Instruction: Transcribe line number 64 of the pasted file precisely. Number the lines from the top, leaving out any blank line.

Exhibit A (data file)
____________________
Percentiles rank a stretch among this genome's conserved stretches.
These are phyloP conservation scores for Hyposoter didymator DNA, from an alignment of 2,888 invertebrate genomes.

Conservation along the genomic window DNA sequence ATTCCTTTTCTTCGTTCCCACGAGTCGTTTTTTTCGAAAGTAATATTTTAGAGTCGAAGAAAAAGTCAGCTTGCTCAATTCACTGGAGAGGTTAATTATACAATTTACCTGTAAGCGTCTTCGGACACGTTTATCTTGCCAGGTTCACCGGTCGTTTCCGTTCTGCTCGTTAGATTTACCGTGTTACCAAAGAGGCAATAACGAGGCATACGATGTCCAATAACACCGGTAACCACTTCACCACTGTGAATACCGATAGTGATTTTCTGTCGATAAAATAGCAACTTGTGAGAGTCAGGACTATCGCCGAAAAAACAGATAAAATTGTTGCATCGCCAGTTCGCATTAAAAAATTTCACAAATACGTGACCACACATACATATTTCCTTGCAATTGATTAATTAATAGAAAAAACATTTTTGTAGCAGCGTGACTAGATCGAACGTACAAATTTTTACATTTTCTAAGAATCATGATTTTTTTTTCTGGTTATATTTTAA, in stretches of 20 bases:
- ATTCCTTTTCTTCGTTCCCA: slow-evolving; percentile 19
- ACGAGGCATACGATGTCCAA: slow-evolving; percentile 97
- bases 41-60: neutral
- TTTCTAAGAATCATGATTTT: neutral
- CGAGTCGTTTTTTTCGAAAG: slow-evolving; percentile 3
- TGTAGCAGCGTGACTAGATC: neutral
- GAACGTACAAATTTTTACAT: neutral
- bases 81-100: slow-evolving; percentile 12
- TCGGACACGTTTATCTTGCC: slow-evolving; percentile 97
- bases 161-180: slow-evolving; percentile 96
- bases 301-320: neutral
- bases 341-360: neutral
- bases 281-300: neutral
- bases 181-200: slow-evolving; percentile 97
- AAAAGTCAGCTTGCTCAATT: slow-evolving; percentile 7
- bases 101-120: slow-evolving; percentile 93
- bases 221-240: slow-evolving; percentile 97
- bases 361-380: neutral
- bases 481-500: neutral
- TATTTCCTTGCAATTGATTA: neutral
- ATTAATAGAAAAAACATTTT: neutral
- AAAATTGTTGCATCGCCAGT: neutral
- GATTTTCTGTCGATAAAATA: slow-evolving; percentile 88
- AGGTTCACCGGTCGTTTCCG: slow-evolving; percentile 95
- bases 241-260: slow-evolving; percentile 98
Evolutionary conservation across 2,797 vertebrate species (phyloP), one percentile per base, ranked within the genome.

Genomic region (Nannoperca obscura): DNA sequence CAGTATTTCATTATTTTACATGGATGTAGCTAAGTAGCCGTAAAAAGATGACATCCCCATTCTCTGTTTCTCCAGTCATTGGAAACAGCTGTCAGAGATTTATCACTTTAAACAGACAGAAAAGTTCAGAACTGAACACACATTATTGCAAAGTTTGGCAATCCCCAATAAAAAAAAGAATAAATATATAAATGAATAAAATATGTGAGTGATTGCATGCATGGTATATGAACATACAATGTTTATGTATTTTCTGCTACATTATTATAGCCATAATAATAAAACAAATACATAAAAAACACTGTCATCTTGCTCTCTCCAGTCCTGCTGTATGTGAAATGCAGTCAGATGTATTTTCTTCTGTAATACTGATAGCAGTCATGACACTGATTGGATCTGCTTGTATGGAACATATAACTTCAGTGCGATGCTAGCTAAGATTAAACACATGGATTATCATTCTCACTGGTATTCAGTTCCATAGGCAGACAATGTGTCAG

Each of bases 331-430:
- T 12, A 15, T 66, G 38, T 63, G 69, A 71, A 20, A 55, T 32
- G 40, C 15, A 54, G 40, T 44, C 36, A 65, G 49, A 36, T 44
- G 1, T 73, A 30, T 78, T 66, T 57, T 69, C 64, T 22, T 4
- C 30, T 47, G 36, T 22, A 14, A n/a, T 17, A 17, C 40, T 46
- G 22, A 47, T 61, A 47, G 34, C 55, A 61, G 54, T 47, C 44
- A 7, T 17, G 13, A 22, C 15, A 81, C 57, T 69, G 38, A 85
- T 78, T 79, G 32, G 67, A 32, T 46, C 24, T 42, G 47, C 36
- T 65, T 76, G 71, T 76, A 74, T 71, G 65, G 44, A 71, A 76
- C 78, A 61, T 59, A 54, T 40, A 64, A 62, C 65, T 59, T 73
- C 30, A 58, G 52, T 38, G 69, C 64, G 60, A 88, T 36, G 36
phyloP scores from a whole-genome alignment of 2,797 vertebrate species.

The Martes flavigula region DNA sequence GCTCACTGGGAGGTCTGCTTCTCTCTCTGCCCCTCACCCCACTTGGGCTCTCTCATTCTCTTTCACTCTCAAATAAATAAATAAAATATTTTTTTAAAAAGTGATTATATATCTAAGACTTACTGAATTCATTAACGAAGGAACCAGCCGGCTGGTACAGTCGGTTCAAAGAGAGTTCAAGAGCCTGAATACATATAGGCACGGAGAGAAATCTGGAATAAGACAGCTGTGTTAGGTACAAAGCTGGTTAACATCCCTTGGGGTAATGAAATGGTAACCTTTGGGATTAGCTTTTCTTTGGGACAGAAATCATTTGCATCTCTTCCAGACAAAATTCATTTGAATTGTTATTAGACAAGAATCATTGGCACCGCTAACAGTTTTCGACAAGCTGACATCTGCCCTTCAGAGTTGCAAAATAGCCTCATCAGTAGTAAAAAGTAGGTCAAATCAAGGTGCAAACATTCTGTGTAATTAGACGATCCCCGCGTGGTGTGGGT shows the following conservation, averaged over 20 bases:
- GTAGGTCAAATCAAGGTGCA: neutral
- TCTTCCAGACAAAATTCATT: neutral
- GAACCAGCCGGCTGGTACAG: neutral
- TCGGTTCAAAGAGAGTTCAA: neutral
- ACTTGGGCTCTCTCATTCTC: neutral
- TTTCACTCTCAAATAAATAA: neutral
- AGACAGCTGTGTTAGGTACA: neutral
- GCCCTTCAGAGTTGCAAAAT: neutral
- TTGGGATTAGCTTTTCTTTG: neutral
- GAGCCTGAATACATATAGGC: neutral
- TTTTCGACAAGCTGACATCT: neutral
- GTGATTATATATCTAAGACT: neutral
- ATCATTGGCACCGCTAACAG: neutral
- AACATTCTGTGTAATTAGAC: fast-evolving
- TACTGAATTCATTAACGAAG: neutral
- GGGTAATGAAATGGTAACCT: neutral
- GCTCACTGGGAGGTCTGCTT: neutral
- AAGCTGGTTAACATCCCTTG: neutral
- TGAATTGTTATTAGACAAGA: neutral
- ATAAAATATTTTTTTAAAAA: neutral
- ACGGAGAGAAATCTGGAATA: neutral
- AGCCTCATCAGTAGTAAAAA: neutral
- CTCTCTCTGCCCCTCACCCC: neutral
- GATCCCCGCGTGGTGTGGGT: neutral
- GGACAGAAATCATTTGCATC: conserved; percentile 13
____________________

- ACGGAGAGAAATCTGGAATA: neutral